Financially, logistically, and personally, having a child was a choice I objectively wasn’t ready for, but I don’t think anyone ever really is. We made the best of it, as all parents do, and will continue to make the best of it. In a few years, when our daughter is between elementary and middle school, we will probably move to one of the other, more manageable cities that have caught our eye, and my life might feel more balanced and “me” then. I am not completely hopeless about my future as an individual, even if I can often feel like I’m drowning in the title of “Mom.” I know that I’m going through a particularly tough period at work, and it’s making my whole life seem more bleak as a result. But I do wish, regardless of all of that, that mothers were allowed to talk more about regret, remorse, or mistakes. When we are only allowed to express joy and gratitude, we paint a picture that is unfair to so many young women who are thinking of becoming mothers themselves. No woman in my life ever even hinted that it was anything other than “the best thing in their life.” Where I come from, motherhood is a sacred, untouchable thing, and if you are not extremely fulfilled as a mother, something is wrong with you.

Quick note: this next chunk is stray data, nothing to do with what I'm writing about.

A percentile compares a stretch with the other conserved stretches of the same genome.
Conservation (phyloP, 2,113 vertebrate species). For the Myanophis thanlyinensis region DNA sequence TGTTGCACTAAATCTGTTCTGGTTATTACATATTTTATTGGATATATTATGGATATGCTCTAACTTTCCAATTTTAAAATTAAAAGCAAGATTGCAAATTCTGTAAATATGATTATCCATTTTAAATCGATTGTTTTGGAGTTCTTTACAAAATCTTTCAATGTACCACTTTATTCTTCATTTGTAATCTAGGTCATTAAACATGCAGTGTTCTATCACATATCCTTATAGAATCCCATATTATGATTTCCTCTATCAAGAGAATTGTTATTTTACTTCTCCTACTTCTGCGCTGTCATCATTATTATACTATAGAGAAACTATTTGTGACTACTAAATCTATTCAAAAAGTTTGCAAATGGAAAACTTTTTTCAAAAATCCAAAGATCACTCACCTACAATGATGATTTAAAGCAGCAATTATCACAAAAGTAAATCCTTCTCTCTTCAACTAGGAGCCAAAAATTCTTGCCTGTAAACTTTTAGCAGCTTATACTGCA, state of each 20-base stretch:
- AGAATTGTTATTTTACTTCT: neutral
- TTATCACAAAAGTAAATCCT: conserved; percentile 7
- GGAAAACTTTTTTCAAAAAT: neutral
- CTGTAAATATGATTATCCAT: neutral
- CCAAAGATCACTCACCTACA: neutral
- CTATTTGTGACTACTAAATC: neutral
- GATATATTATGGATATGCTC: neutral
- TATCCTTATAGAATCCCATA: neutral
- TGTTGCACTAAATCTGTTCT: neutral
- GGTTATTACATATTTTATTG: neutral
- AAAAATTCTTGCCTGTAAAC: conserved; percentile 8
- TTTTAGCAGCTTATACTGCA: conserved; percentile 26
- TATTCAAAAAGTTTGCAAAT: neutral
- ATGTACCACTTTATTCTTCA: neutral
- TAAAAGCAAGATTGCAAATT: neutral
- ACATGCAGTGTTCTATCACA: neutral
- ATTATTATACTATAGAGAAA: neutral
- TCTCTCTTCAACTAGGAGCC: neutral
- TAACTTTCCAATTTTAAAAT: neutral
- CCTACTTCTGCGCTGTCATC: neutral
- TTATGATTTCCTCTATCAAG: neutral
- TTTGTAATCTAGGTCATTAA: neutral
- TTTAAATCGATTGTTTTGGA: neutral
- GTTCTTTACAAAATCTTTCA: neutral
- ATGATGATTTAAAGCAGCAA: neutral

I don’t think something is wrong with me, I think something is wrong with a world that doesn’t allow moms to be full people, or be honest about the good and bad of their experiences. I love my daughter with the weight of the world, but I wish I had become a mother later in life, when I had accomplished more and understood more about myself. Both of these things can be true, and both of them can be part of who I am. I don’t feel guilty or ashamed, I just feel human.

Image via Unsplash


  • Court E. Thompson

    This is a fantastic and thoughtful and really important piece. Thank you so much for sharing this.

  • Alexis

    This is such a personal and intimate piece, thank you for writing. If I can say to you, you have made every right choice there is to make – even if you do question or doubt it sometimes. I hope you feel more confident in your choices as you go on. Your life is as blissful as you choose to make it. Sending you good thoughts xx

  • Phoebe Prentice Terry